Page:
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every assertion which is not merely | philosophy is but bad.ry-written poetry verba. forms in effect a couple, that is — Perhaps so.-But what they call rea to say, joins together two facts which. son, or intuition of principles, is only were separate by their nature.
the faculty of building up hypotheses
-Perhaps so.—But the systems which § 2.-ABSTRACTION
they have constructed have not beld
their ground before experience.- I do I.
not defend what they have done.—Bu:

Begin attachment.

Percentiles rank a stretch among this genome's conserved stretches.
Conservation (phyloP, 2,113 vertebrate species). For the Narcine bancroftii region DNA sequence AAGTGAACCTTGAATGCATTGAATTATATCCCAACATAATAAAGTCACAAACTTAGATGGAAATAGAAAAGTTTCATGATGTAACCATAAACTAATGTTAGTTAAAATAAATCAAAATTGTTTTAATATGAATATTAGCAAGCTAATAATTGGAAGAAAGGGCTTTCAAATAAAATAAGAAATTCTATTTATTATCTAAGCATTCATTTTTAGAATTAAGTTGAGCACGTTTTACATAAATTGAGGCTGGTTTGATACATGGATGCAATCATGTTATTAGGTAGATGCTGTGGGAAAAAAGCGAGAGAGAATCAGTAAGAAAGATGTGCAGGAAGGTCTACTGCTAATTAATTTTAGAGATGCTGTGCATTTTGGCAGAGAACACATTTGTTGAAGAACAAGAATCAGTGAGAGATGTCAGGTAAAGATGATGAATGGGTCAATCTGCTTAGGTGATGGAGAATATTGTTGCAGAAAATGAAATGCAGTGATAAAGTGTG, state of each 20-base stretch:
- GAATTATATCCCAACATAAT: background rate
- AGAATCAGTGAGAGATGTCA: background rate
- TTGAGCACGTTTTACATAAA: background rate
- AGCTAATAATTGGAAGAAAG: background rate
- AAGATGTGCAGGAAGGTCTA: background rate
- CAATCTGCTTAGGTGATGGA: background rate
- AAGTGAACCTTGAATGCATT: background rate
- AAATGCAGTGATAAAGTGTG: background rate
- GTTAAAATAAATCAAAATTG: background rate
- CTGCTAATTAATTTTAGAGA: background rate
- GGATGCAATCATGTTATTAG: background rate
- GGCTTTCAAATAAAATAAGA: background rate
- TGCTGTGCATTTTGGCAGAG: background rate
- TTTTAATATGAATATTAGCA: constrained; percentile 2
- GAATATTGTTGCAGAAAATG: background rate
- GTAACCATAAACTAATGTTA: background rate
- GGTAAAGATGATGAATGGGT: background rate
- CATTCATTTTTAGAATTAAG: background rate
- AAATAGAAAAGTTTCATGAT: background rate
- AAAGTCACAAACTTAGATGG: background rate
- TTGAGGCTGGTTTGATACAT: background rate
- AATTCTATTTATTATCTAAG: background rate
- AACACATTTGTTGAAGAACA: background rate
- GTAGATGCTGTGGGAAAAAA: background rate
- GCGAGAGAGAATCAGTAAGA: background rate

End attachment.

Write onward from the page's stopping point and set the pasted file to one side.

their absolute, their subject, their ob An abývs of chance and an abyss of ject, and the rest, are but big words.georance. The prospect is gloomy : do not defend their style.- Whal no matter, if it be true. At all events, then, do you defend ?—Their idea oi this theory of science is a theory of Causation. —You believe with them English science. Rarely, I grant you, that causes are discovered by a revelahas a thinker better summed up in his tion of the reason !-By no means. teaching the practice of his country; You believe with us that our knowledge seldom has a man better represented of causes is based on simple experiby his negations and his discoveries the ence?-Still less.—You think, then, that limits and scope of his race. The op- there is a faculty, other than experience erations, of which he constructs science, and reason, capable of discovering are those in which the English excel all causes ?-Yes.—You think there is an others, and those which he excludes from intermediate course between intuition science are precisely those in which the and observation, capable of arriving at English are deficient more than any other principles, as it is affirmed that the nation. He has described the English first is, capable of arriving at truths, as mind whilst he thought to describe the we find that the second is ?-Yes.human mind. That is his glory, but it is What is it? Abstraction.